CONCERNED LOCAL: Valerie Pashalis, who moved to Eidsvold more than 20 years ago with her husband George, bemoaned the direction her town has taken since council amalgamation in 2008.
CONCERNED LOCAL: Valerie Pashalis, who moved to Eidsvold more than 20 years ago with her husband George, bemoaned the direction her town has taken since council amalgamation in 2008.

FED UP: Residents claim town going back to ‘stone age’

VALERIE and George Pashalis moved to Eidsvold more than 20 years ago from Sydney on a whim.

They knew nothing about the town, but after seeing a property listed in a real estate book, they took a road trip up and “fell in love” with the place, Mr Pashalis said.

“When we moved here, it was absolutely beautiful,” Mrs Pashalis said.

They both worked hard to build the community, Mrs Pashalis as a fruit picker and packer (she even ran for council one election) and Mr Pashalis at the hospital.

Now they are enjoying their retirement, but outside their verdant garden, which Mr Pashalis tends to daily, they see the town they love crumbling.

“It’s very sad,” Mrs Pashalis said.

“I’ve had enough.”

Mr Pashalis said since amalgamation, Eidsvold had gone “backwards”.

“We’re going so far backwards it feels like we’re going back to the stone age,” he said.

Of particular concern to the Pashalises is the Eidsvold Aerodrome, which consists of unsealed gravel, unlike Gayndah, Mundubbera and Monto; the swimming pool, which they say sorely needs a fresh coat of paint, the dilapidated planter boxes near the Town Hall, the visual appeal of the Eidsvold’s main thoroughfare, the Burnett Highway; and the footbridge over Harkness Boundary Creek.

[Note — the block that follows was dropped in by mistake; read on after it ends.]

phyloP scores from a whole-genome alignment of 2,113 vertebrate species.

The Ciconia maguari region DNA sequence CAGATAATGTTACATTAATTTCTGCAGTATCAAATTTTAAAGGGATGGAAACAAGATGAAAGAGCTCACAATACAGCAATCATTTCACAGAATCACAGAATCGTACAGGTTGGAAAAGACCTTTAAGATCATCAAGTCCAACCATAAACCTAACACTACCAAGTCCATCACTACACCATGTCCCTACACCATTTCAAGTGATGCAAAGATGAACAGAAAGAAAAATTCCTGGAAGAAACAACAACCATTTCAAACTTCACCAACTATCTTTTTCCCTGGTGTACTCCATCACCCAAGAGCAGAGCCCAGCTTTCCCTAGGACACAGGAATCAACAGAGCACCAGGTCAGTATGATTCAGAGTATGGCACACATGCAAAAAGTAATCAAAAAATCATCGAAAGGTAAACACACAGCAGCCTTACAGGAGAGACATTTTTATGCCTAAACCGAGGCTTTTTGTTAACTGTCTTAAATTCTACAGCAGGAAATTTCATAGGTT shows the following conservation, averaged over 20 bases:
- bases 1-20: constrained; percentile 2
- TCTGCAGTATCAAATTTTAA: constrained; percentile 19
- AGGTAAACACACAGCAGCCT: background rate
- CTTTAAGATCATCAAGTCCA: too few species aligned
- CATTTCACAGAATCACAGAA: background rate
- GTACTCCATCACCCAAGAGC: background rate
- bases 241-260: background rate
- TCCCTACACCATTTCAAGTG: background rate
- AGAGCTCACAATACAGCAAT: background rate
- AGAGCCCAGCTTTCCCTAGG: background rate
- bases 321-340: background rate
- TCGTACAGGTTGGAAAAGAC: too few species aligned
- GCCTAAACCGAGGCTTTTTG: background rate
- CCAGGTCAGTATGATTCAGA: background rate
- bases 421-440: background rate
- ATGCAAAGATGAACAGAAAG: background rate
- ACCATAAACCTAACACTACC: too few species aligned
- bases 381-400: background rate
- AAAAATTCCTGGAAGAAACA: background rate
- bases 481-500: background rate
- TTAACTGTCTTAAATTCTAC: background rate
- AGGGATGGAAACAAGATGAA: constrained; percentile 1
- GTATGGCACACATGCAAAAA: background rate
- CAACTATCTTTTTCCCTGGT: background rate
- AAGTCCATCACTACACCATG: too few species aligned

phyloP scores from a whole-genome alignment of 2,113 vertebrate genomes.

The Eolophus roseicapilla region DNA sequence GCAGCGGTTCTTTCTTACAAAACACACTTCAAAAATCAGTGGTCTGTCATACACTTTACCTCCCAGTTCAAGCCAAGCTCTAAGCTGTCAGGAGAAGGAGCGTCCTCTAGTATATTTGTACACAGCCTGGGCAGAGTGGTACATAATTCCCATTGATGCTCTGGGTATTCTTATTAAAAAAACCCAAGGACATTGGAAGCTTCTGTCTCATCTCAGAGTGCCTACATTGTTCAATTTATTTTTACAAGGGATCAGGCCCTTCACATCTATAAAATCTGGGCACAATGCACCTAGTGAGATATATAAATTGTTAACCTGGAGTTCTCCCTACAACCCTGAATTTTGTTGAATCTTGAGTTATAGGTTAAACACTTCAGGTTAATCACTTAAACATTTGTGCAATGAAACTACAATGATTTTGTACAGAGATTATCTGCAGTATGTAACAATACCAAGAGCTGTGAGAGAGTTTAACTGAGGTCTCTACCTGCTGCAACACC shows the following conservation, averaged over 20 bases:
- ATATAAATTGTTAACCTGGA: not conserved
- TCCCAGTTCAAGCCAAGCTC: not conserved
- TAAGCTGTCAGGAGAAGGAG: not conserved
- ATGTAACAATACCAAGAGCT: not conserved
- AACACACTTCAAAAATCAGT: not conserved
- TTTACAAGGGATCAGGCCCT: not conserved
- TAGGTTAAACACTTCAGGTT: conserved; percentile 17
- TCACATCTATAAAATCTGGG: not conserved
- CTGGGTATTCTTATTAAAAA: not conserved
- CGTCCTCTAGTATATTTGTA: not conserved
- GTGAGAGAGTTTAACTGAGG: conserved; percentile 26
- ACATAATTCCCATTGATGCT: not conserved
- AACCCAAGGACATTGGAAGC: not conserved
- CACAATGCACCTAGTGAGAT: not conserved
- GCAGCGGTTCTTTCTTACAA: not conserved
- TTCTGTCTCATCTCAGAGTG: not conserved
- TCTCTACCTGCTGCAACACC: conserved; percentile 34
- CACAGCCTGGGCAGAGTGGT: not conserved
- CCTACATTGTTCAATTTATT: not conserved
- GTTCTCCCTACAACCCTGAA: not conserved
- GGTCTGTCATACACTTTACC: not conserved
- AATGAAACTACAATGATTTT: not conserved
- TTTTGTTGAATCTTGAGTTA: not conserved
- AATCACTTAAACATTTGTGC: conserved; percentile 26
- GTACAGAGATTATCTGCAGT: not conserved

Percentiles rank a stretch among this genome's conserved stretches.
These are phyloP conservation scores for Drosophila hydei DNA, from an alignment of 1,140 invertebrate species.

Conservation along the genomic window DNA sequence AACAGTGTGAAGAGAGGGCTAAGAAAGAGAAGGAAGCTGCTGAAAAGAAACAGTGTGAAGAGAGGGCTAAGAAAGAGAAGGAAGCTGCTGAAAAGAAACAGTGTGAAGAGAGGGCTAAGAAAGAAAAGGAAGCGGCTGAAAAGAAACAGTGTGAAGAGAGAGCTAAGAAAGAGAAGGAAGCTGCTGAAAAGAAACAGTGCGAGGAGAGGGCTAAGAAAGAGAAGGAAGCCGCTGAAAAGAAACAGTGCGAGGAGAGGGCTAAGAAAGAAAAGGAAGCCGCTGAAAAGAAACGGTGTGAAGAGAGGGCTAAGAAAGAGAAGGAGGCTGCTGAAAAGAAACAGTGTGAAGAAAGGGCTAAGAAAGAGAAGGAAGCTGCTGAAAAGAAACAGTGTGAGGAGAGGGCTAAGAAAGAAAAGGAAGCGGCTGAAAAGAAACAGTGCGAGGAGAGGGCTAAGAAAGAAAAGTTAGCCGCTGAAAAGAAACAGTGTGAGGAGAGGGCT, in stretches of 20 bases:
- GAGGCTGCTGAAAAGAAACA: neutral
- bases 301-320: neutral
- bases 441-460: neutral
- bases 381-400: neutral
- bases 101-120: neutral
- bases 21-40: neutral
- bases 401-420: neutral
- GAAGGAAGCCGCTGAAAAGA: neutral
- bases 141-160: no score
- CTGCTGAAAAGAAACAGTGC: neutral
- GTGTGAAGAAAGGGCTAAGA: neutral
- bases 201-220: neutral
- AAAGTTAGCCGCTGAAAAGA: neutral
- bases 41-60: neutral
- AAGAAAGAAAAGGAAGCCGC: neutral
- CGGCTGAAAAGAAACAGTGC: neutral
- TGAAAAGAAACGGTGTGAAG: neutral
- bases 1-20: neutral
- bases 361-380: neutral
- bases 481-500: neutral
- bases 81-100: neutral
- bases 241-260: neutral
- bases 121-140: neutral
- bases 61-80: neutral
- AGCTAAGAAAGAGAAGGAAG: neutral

The decayed state of Harkness Boundary Creek footbridge in Eidsvold.
The decayed state of Harkness Boundary Creek footbridge in Eidsvold.

In July, it was announced that $307,000 had been allocated under the Department of Transport and Main Roads’ Active Transport Investment program to construct a 2.5m-wide shared path for cyclists and pedestrians connecting the town centre to the RM Williams Bush Learning Centre, repairing the bridge in the process.

However, no work has been done and the bridge remains in a decayed state.

“God forbid anyone gets hurt on the bridge,” Mr Pashalis said.

“If something happens, I will make sure every media in Australia knows about that.”

Mrs Pashalis said the bridge’s structure looked sound, all council needed to do was replace the boards as a stopgap solution.

A TMR representative said design on the path is complete and work is expected to start early next year, being completed by mid-2020, weather permitting.

In regards to street beautification of Eidsvold, mayor Rachel Chambers has previously told the Times that the program has lagged behind other towns because the Burnett Highway is controlled by the State Government, so council requires TMR permission to enact work.

A council spokesman said they are looking at external funding options for upgrades to Eidsvold Aerodrome and continue to build upon the RM Williams Australian Bush Learning Centre, which he noted was a finalist in this year’s Queensland Tourism Awards.

“Council works hard to ensure equity in service delivery across the region,” he said.

“We seek to work with community on projects that are important to them and look forward to mutually beneficial partnerships in Eidsvold going forward.”

The Pashalises were scheduled to lead a deputation of concerned locals to the Eidsvold council meeting on October 9, but had to pull out due to illness.

They say they will be rescheduling the deputation for the next council meeting in the town, which won’t be until February 26.


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